This is what I call the British economic dysfunction. It’s partly due to new habits. UK labour shortages are now legally met by EU-wide labour agencies. A FTSE100 chief executive told me recently that he always uses agencies that supply only Eastern European labour because it’s the most reliable.

But it's also due to incentives. Ken Livingstone once asked why he has never bought coffee from a Londoner when there are 700,000-odd on benefits (data here). The answer is that such people are better-off on welfare — or would only be about £20 or £30 a week better off if they were breaking their back on the minimum wage. An unemployed Pole betters his situation markedly by working in Pret a Manger. An unemployed Brit would probably be worse off. This can be changed by tearing up the benefit system and starting again to make sure everyone’s better off . IDS will do that with his Universal Credit, but it will be rolled out only in 2013 and take another five years at least to complete.

 

Britain’s problem is a lack of workers, not a lack of jobs

This is a subtle, but crucial difference. We’ve all heard how Q4 of last year was a disaster, with GDP contracting 0.5 percent. But, even then, people were being hired at the rate of 2,400 a day. David Smith suggested this was a “slip of the pen” — not so. These figures are from the ONS's labour market statistical bulletin:

 

Crucially, even while net employment falls, jobs are still being advertised and filled on a massive scale. George Osborne made this point on Monday: if a factory with 2,000 jobs closes, it’s all over the news. In fact, more than 2,000 jobs are being created every day right now. But because jobs are created quietly, and all over the country, it’s never big enough to make the headlines. The question is: who’s taking these advertised jobs? The below chart shows foreign-born workers rising as a percentage of all workers — and that, even in recent years, where overall UK employment was falling, this trend continued.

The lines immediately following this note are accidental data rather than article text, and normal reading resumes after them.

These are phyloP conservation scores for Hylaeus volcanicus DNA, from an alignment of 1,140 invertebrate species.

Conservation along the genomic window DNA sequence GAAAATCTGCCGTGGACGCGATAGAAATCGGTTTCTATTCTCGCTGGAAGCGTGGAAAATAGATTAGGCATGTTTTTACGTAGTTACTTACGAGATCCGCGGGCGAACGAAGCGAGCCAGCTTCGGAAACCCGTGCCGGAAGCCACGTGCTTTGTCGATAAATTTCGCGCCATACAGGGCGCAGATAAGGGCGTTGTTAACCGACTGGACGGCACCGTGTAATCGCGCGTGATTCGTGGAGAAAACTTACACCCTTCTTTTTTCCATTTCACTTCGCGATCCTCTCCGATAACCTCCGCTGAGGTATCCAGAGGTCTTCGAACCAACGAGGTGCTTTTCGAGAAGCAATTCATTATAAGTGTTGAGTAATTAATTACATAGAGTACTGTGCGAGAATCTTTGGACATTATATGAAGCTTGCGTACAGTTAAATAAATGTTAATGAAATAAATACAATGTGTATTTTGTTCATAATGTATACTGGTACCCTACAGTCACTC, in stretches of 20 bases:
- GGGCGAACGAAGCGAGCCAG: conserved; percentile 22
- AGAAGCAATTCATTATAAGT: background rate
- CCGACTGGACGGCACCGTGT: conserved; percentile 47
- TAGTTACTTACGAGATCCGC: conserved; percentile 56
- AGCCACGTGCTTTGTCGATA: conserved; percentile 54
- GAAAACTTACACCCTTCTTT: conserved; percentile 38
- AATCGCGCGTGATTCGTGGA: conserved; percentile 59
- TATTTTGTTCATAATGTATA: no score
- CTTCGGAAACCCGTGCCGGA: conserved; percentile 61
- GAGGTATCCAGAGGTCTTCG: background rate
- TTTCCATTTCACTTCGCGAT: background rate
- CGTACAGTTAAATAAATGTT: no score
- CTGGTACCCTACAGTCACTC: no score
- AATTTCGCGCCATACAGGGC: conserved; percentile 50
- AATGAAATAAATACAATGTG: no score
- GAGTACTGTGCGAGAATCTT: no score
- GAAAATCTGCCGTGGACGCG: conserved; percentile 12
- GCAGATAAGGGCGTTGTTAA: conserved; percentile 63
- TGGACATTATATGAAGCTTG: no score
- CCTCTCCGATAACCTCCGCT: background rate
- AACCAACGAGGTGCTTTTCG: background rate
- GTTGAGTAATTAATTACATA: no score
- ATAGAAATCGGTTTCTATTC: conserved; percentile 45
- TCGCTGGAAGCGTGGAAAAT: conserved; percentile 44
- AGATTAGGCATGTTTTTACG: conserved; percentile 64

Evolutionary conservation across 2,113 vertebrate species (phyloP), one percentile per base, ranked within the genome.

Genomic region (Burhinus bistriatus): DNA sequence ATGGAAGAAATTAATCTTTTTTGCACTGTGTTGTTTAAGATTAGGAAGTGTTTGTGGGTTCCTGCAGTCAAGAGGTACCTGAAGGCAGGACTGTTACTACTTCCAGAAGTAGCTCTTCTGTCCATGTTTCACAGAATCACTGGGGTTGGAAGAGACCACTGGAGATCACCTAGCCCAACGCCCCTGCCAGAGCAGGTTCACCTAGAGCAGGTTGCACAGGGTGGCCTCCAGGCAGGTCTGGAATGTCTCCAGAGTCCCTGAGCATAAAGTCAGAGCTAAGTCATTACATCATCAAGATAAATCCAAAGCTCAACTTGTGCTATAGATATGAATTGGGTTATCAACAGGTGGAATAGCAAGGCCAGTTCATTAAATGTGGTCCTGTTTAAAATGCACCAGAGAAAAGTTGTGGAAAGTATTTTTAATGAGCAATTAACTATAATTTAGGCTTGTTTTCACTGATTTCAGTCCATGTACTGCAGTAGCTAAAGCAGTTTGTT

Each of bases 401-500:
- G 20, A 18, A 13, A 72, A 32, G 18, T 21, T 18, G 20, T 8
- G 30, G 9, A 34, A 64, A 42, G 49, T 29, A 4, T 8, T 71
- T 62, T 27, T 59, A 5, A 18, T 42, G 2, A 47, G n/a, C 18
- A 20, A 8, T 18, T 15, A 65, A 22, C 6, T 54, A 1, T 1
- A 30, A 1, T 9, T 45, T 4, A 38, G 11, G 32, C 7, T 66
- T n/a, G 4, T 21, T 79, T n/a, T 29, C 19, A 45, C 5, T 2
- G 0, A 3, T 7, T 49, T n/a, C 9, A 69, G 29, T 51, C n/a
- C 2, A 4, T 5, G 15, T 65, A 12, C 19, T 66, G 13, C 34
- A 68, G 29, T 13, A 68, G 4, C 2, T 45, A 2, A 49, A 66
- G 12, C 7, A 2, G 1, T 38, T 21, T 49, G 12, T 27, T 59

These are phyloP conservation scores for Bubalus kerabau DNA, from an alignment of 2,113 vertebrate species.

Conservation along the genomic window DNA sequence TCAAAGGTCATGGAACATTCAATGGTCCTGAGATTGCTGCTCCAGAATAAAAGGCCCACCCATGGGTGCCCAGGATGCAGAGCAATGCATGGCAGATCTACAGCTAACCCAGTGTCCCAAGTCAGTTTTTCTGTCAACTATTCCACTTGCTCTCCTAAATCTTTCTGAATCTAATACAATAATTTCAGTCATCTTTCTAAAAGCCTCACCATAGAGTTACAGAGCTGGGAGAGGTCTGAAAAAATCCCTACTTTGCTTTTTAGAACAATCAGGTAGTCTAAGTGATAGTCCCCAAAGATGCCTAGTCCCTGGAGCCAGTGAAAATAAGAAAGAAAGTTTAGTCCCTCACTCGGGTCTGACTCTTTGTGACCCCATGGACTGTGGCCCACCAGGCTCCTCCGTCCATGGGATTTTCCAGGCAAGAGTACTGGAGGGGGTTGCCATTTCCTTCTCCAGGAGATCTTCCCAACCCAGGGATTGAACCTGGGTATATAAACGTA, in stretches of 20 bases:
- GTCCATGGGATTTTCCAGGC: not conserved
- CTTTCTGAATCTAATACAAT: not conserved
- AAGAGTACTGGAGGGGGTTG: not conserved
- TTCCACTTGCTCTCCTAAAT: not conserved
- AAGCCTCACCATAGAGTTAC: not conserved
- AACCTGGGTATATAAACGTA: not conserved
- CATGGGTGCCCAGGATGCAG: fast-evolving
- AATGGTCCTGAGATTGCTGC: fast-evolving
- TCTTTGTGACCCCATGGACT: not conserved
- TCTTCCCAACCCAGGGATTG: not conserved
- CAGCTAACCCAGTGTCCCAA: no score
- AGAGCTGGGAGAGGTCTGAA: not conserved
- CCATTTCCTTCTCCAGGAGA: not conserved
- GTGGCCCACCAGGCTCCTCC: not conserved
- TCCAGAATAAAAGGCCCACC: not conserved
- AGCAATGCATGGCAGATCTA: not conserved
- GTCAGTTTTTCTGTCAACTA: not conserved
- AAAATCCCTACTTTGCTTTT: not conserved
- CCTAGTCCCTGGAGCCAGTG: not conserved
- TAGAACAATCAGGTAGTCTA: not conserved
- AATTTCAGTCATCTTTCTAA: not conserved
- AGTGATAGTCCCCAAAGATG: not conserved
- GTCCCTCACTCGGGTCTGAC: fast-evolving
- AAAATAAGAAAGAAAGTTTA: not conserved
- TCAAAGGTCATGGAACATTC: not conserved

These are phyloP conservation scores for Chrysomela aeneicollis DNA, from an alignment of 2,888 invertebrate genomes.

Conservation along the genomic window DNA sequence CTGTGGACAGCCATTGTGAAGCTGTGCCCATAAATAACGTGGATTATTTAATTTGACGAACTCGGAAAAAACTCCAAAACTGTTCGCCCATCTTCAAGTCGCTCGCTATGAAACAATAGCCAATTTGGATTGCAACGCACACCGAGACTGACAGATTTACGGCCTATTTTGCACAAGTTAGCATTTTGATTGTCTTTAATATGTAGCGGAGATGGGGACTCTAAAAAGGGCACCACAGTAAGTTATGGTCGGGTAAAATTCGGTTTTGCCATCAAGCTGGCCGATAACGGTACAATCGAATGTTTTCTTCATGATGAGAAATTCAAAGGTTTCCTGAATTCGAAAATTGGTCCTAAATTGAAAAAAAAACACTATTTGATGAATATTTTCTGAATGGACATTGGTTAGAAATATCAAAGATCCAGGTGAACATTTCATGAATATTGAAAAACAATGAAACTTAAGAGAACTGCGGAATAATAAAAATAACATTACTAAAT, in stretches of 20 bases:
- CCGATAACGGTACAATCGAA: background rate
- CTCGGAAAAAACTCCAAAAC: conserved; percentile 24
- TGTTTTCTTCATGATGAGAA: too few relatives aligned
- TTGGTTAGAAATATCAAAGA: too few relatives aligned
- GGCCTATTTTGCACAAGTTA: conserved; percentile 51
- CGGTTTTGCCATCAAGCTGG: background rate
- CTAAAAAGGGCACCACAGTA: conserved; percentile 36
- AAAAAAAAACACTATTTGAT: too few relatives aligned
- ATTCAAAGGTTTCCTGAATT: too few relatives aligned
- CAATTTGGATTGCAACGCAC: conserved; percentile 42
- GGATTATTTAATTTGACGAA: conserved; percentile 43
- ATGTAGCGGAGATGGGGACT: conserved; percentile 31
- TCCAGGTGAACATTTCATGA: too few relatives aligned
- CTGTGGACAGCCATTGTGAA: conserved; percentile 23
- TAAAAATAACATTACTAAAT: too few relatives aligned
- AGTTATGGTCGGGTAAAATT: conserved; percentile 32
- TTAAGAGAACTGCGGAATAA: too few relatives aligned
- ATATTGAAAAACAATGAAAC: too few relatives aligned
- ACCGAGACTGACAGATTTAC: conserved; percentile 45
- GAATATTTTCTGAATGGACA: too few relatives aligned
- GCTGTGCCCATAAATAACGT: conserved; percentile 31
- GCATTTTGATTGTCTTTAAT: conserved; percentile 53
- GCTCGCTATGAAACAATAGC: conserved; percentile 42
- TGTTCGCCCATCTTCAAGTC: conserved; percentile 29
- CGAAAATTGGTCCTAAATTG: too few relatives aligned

And even taking net job creation, Britain is doing pretty well. In fact, our record — since Cameron took over — is of the second-highest job creation in the G7. Britain has many, many economic problems but supply of jobs is not chief amongst them. Our greater challenge is the supply of workers: people with the incentives to take the job.

 

The dark side of immigration

In my opinion, Cameron’s attempts to stem immigration will be futile because you need to address the demand for immigration — not the supply of immigrants. As the Americans find with their porous Mexican border, you can build a fence up to the sky but if there are vacancies, people will come to fill them. Britain is an island and we can’t control our borders. People will come here to fill work, even if they have to cling to the undercarriage of a Eurostar to do so. And these are the people you want in a country. People who cross half of the planet to come to Britain for a better life are unlikely to doss when they get here. That’s one of the many reasons that I believe that immigration is a net positive for Britain: economically, culturally and socially.

 

But people like me, who argue that immigration is a net benefit, must be forced to spell out what we mean. That there is a divide: between those who employ immigrants (as executives, nannies, joiners etc) and those who compete with them for low-paid work. For the latter category, the price of immigration is lower wages and usually long waiting lists for housing, GPs surgeries, schools etc.

 

And another aspect of this is that immigration has allowed British policymakers and businesses to ignore welfare ghettoes. It’s made the government rich enough to keep these poor souls in these edge-of-town council estates. It's very expensive poverty, but it doesn’t constrain economic growth. They are not inclined to work, vote or consume very much. So an entire strata of society has been forgotten about, by businesses and politicians. This is what the IDS welfare reforms have ended. They have placed a bounty on the heads of the long-term unemployed: £14,000 if a welfare company places them in work. At last, they are no longer ignored.

Yes, it’s expensive. But the IDS reforms are as much about saving lives as they are saving money. It has taken a Tory-led government to say that it is not prepared to look the other way. There’s much to do, and the government may yet be blown off course. But the scale (a million people should be on the Work Programme next year) and the ambition can’t really be faulted.

P.S. CoffeeHousers will be familiar with Smith's excellent Sunday Times column, but, for those who haven't come across it, his book Free Lunch is one of the most readable and instructive guides to the fundamentals of economics.